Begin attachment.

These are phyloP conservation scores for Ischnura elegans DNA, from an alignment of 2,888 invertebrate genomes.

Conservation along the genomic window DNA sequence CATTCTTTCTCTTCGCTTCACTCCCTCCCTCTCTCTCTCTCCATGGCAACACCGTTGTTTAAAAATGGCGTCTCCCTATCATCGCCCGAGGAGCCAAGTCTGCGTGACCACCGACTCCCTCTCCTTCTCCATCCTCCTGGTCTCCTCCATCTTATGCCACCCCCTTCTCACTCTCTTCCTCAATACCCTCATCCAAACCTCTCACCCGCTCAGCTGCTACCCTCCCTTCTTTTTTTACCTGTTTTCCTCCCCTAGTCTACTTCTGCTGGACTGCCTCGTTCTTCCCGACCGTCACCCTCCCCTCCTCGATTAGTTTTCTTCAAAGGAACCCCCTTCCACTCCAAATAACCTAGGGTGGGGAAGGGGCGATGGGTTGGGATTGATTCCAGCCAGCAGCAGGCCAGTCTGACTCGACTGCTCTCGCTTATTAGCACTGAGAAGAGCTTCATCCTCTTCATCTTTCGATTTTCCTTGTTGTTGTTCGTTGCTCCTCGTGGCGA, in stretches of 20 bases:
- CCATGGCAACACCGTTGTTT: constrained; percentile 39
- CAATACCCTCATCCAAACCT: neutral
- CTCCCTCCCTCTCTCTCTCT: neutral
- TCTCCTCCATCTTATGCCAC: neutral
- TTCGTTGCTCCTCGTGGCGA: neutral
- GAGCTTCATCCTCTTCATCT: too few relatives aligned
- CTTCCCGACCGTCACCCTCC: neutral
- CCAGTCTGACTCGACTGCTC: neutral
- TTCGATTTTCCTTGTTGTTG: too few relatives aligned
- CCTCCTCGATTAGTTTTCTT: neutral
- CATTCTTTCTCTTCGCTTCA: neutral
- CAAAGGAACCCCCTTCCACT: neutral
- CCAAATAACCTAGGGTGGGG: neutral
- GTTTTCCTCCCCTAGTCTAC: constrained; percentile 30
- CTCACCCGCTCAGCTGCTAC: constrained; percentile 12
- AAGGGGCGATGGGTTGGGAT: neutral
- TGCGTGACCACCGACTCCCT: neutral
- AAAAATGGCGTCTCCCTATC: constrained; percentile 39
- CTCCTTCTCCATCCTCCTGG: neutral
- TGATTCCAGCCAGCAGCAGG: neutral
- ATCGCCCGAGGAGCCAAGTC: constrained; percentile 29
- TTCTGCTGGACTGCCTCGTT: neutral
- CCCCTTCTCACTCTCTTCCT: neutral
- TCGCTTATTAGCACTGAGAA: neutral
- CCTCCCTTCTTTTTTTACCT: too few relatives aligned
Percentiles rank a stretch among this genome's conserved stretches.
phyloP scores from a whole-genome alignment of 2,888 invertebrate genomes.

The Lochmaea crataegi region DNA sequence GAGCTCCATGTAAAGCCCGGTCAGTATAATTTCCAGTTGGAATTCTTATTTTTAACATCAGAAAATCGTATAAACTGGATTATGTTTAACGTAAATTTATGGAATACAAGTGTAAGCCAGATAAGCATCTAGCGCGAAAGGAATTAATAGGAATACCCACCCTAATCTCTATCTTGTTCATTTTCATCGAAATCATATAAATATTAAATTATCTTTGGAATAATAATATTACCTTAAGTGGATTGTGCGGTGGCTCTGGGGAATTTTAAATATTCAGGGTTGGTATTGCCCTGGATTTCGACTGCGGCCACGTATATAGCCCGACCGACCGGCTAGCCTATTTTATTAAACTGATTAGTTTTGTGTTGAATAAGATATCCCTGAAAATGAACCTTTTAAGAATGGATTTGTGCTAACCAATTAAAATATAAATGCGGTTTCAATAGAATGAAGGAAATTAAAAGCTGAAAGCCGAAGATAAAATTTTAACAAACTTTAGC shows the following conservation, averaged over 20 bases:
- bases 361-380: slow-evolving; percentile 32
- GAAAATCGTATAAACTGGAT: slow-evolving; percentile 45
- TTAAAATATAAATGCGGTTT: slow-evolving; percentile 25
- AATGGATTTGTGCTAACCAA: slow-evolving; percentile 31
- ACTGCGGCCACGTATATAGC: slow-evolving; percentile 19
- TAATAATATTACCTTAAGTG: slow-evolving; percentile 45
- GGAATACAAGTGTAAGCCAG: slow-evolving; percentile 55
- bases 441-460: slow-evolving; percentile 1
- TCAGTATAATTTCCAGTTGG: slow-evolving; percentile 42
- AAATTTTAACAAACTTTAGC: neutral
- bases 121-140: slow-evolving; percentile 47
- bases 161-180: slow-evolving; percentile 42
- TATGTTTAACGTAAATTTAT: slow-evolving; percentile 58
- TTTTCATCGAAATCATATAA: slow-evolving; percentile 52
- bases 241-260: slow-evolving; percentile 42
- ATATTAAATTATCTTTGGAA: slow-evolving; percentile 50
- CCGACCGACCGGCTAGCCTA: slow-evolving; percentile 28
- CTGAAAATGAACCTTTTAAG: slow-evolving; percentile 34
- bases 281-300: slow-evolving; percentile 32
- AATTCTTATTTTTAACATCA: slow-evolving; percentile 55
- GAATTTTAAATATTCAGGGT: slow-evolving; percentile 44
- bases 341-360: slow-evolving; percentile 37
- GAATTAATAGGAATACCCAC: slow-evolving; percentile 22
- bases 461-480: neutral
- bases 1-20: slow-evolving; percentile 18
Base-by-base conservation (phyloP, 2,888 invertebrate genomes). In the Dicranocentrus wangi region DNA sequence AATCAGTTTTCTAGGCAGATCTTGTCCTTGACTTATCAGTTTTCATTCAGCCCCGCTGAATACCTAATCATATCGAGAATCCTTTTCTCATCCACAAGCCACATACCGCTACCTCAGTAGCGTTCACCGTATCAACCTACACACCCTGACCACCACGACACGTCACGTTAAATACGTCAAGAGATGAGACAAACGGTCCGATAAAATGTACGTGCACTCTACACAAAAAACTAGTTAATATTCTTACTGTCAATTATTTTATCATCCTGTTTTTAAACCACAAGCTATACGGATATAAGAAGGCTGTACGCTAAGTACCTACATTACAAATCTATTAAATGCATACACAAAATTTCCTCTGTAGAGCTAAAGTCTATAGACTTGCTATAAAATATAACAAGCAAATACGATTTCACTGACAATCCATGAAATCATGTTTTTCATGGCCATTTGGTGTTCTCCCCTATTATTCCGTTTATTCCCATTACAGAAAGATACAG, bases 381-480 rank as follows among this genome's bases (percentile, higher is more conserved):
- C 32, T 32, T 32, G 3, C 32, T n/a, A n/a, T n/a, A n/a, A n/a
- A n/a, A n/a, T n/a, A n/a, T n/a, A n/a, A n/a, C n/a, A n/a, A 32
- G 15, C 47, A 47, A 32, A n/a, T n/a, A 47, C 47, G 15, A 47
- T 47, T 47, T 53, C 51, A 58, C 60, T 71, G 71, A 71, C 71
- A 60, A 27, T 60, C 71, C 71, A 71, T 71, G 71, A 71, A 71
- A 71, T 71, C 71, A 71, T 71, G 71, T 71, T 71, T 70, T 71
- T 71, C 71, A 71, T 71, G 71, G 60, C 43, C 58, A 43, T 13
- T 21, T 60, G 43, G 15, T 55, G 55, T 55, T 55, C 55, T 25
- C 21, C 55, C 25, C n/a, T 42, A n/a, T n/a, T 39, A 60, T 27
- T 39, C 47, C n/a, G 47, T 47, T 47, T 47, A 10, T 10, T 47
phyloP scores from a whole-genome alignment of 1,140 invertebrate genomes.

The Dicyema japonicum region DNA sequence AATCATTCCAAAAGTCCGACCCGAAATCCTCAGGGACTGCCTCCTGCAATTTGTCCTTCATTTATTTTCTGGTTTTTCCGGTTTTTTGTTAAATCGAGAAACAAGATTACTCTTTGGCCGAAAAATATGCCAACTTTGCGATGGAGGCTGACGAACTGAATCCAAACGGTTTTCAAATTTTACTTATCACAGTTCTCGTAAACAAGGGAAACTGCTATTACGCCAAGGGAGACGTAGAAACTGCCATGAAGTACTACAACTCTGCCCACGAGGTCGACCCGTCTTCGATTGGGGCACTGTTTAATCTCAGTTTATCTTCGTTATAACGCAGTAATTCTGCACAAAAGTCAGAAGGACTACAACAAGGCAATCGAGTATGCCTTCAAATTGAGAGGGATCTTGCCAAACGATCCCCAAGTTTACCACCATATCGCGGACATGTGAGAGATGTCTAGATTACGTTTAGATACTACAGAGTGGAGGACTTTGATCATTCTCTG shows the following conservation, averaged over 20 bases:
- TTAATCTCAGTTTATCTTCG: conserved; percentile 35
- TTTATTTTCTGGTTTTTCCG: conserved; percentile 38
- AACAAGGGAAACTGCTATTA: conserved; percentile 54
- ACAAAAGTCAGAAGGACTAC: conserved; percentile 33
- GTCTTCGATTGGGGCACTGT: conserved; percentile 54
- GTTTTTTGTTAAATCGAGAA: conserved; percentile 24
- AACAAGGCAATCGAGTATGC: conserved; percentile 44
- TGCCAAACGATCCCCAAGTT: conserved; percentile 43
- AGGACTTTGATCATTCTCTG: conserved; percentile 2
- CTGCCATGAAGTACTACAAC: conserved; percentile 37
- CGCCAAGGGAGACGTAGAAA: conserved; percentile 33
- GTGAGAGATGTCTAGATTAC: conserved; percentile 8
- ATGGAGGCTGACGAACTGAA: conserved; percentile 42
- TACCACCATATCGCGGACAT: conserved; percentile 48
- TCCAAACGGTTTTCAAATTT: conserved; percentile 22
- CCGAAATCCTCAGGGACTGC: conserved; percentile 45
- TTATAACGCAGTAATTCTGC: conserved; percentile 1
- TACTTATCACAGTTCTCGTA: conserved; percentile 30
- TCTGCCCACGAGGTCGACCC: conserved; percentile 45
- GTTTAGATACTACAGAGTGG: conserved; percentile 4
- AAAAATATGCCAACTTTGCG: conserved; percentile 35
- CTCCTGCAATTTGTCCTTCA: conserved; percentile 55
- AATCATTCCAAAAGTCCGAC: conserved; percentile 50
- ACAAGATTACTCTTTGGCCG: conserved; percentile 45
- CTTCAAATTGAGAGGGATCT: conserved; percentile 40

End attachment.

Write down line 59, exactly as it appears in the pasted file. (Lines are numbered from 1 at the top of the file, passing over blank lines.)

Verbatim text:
- G 15, C 47, A 47, A 32, A n/a, T n/a, A 47, C 47, G 15, A 47